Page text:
US threats won’t stop Maldives’ ‘continued democratic backsliding’

Maldivian policemen patrol the area where supporters of former president Mohamed Nasheed have gathered for a mass rally in Male’, Maldives, Friday, Nov. 27, 2015. Hundreds of opposition supporters have started a three-day long protest demanding the release of the country’s ex-president and other politicians and activists in jail. Source: AP Photo/Sinan Hussain

The United States joined the likes of the European Union on Thursday in expressing concern over the “continued democratic backsliding” in the Maldives and threatened to take “appropriate measures” if the island nation did not find its way back on to a “democratic path.”

A statement from the State Department said sanctions would be implemented against “those individuals who undermine democracy, the rule of law, and a free and fair electoral process.”

But the threats are unlikely to have any sway over an entrenched leader who has cleared a path for him to stay in power after the Sept 23 election.

While the US highlighting the plight of Maldives’ crumbling democracy is appreciated by the people, it is not enough to bring real change, activist and media coordinator for the opposition Maldives Democratic Party (MDP), Abdulla Nishthar, told Asian Correspondent.

“We do believe that international community is working hard but for the people, they want the change instantly which we believe is not possible,” Abdulla, who goes by Nittey, said.

“People see statements as just a piece of paper cause the situation of the country has deteriorated in the four years.”

The island nation, most commonly associated with holidaying honeymooners, has experienced simmering political unrest since the resignation of Mohamed Nasheed – Maldives’ first democratically elected president – in 2012.

The popular leader was convicted of terrorism charges in 2015 and sentenced to 13 years in prison after a trial that Amnesty International described as “flawed from start to finish.”

Nasheed was allowed medical leave to seek treatment in the UK where he was granted political asylum. He now lives in Sri Lanka unable to return home, but many Maldivians still see him as the rightful president and would like to see his return to politics.

Since Nasheed’s ousting, Yameen has grown increasingly authoritarian in his attempts to suppress dissent, jailing journalists and imprisoning opposition members in a bid to cling to power.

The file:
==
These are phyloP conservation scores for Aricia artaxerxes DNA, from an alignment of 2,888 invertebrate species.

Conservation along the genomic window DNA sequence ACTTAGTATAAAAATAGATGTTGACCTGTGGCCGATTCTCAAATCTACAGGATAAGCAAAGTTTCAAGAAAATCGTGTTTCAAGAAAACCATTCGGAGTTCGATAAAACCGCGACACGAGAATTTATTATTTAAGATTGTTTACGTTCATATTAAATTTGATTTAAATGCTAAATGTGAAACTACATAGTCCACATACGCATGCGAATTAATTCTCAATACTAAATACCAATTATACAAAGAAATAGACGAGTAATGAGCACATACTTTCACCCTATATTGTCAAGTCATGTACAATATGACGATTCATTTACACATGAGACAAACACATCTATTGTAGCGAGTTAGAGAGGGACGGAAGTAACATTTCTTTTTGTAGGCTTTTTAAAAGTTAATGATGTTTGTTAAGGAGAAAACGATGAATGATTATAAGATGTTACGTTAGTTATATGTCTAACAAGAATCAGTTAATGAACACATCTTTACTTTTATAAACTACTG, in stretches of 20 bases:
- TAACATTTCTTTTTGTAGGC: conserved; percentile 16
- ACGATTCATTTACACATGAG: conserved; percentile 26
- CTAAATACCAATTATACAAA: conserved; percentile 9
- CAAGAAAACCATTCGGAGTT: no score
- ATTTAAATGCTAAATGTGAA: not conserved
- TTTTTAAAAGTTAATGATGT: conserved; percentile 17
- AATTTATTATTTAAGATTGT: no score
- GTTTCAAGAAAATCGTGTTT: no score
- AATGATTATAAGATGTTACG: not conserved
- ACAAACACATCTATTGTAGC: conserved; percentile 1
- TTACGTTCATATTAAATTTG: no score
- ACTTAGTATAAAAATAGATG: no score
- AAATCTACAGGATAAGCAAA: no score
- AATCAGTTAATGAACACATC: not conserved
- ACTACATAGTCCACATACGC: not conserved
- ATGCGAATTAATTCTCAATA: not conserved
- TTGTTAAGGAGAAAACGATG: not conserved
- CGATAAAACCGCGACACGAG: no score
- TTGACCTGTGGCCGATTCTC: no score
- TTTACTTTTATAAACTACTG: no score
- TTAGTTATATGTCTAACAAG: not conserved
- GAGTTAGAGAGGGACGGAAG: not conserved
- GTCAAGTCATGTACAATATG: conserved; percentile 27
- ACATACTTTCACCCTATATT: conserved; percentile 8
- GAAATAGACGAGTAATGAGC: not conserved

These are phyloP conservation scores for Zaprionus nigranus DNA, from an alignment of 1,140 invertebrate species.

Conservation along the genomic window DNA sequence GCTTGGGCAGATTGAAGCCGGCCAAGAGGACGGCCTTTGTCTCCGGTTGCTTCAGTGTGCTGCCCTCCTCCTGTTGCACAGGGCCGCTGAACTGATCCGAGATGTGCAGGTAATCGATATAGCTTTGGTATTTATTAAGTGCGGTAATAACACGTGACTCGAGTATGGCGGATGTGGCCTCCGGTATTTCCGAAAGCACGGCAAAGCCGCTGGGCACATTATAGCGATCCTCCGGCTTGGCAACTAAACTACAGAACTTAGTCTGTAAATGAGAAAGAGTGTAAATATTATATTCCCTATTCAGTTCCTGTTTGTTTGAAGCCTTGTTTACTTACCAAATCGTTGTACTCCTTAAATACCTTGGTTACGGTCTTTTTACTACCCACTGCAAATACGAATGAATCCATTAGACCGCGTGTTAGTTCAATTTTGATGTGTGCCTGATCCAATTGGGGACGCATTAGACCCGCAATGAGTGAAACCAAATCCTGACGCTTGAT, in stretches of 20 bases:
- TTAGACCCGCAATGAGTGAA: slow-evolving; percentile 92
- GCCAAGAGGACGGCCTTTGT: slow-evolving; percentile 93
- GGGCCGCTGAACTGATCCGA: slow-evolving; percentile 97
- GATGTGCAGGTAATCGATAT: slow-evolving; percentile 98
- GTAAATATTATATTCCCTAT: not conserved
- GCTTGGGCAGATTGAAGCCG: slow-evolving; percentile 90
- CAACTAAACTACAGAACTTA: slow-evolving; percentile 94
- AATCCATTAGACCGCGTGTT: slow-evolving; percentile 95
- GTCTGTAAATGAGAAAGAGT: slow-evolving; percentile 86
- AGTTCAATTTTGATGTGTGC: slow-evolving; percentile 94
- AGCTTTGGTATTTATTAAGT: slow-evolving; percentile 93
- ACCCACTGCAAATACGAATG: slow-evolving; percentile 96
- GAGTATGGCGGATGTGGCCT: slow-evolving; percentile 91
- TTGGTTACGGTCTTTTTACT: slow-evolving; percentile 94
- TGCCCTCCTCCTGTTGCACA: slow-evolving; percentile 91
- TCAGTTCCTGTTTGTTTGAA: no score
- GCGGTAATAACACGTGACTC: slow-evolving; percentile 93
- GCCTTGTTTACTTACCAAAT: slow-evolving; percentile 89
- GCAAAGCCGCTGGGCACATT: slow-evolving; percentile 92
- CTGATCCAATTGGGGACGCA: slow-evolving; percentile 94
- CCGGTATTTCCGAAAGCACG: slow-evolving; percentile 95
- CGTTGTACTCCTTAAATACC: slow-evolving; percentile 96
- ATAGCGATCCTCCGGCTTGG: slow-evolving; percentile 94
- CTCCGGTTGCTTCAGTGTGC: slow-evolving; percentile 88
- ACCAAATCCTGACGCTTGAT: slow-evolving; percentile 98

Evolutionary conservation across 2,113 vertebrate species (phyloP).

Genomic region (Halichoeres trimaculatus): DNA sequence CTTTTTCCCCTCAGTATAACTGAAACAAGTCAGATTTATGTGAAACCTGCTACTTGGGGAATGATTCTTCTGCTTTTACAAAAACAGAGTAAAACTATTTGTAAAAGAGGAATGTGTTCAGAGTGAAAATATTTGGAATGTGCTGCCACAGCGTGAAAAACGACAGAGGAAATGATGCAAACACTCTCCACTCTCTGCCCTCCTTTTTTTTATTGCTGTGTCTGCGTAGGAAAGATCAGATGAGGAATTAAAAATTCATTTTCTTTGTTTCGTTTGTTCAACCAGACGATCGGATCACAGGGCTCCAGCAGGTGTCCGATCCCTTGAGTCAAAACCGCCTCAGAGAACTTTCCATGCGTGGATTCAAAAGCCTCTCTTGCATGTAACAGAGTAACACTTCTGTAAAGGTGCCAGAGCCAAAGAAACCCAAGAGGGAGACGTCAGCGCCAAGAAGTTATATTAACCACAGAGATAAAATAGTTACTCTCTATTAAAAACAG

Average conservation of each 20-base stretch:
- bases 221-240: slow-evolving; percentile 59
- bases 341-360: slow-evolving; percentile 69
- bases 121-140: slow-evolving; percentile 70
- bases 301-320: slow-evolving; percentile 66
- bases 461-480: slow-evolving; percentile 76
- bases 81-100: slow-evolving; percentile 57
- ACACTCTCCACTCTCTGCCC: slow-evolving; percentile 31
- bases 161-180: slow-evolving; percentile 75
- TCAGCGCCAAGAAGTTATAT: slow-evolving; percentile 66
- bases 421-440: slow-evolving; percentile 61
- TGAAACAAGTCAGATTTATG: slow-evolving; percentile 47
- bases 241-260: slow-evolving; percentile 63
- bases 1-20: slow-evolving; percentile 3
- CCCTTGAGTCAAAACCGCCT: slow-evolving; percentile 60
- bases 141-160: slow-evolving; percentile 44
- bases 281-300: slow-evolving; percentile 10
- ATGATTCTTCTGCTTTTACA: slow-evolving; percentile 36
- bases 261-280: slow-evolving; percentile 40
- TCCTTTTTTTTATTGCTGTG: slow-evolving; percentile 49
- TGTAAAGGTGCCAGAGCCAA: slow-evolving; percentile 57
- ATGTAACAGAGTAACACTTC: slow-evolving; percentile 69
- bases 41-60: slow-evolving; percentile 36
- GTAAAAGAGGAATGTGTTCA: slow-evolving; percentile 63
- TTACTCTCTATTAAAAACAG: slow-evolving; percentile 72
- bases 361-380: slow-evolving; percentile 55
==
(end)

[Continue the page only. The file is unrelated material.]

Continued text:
Yameen’s administration has jailed his former vice president, two defence ministers, the chief justice and a Supreme Court judge, as well as many other politicians and officials. The opposition and rights groups have claimed they are political prisoners.

In February, the incumbent president implemented a state of emergency to quash a Supreme Court ruling annulling the charges against these opponents. The move also put an end to sometimes-violent protests in the capital Male and suspended several constitutional rights, giving Yameen sweeping powers to arrest and detain.


Journalist being arrested during anti-government protests in Male, Maldives, February 16, 2018. Source: Facebook – Mohamed Nasheed (Anni)

This election is set to be a two-horse race between Yameen and opposition alliance candidate Ibrahim “Ibu” Mohamed Solih who has been backed by Yameen’s main political rivals including the now jailed former president Maumoon Abdul Gayoom and Nasheed.

But Yameen has been accused of using underhand tactics to rig the election. Nittey believes the election can never be considered “fair” given the president’s efforts to steer the outcome.

“There is no way this election could be fair when the ballot box is received by the activists of Yameen and all the officials are scanned by presidents wife’s office,” he said.

Local paper Mihaaru reported on Friday that officials on several islands were hired despite not applying for the positions. Most of the temporary staff were activists of the ruling Progressive Party of Maldives, the newspaper found.

The Elections Commission have denied these allegations, however, saying the some 3,895 officials were hired from more than 8,000 people who submitted applications, all of whom were interviewed.

Nittey also explained there has been little opportunity for campaigning for the opposition and civil servants are in fear of losing their jobs if they don’t toe the party line.

Despite this, the opposition MDP remains optimistic about September’s election and trust the more than 400,000 people of the Maldives to come out in force and vote.


Supporters of former Maldivian president Mohamed Nasheed participate in a protest rally in Male, Maldives, Friday, Nov. 27, 2015. Source: AP.

“We are also very aware that President Yameen is going to rig it as much as he can,” Nasheed told reporters during a campaign rally last month in Sri Lanka, which is home to more 30,000 Maldivians making it one of the largest blocs of overseas voters.

“But when people come overwhelmingly, there is very little he can do. We are going to win this election.”

While the threat of sanctions from the United States is unlikely to make Yameen change course, Nittey believes the international attention could do some good.

“The president himself might not want to bow his head to this,” he said. “But for sure people who are with Yameen and supporting him in all his deeds will be thinking about it.”

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